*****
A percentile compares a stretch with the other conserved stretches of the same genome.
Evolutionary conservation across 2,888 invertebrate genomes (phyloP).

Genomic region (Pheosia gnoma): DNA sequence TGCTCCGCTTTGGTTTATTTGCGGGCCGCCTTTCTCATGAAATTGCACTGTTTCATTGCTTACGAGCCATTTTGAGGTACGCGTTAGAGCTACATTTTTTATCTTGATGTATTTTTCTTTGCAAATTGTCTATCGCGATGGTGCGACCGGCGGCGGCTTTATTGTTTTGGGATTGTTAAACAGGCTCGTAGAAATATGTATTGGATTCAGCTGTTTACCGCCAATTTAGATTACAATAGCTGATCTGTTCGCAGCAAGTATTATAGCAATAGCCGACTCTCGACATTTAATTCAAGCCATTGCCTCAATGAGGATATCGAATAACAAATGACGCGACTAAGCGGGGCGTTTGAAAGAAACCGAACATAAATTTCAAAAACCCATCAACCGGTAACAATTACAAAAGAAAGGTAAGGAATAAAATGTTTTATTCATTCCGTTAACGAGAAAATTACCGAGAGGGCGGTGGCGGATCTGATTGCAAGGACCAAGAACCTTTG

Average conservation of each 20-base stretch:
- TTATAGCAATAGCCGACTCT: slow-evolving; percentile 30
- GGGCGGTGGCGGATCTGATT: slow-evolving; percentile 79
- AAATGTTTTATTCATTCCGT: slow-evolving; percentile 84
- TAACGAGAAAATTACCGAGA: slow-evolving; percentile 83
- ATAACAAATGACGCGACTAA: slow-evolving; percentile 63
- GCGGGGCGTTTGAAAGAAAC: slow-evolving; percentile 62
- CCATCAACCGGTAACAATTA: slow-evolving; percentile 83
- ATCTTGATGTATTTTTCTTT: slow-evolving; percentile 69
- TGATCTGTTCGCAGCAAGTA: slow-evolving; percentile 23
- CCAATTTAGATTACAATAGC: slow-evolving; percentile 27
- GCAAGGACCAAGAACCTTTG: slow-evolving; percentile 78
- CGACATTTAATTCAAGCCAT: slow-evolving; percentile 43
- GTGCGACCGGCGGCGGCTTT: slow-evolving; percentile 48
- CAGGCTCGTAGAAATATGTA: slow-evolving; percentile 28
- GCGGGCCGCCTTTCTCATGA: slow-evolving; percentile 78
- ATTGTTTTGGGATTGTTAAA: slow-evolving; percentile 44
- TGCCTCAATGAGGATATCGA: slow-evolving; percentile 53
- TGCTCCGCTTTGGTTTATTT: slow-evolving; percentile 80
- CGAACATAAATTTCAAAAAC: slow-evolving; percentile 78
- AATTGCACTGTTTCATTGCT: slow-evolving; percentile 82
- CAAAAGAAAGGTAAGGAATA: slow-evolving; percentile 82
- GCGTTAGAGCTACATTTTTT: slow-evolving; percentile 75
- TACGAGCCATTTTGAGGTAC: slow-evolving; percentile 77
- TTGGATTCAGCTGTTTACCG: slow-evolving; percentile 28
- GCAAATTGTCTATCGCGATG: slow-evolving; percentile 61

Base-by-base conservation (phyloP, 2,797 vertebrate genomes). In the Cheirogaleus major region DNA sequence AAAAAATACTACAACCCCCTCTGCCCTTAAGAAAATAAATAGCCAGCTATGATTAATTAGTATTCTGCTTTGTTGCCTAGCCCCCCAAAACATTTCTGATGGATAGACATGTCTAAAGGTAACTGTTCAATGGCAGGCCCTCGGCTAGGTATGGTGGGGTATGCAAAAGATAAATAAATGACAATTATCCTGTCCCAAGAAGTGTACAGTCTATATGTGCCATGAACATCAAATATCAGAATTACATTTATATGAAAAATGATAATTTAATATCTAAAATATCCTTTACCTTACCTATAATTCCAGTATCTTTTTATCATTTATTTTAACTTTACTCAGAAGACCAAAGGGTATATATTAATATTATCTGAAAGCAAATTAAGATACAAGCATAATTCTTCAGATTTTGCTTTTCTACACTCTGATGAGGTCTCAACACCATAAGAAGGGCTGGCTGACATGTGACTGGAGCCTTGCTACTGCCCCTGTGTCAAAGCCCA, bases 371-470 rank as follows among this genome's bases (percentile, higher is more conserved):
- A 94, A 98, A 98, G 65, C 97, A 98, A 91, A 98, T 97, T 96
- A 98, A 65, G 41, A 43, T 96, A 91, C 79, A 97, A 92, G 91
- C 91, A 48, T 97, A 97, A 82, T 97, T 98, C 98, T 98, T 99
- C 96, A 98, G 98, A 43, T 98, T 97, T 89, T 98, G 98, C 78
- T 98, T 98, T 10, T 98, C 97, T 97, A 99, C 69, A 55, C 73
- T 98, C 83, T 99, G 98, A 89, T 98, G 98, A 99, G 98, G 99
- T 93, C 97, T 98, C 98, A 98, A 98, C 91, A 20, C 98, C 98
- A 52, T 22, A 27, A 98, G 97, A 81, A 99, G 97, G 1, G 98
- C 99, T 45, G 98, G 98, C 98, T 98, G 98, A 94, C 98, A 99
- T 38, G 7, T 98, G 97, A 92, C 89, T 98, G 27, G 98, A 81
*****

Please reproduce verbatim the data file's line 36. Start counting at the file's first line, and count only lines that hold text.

- T 98, C 83, T 99, G 98, A 89, T 98, G 98, A 99, G 98, G 99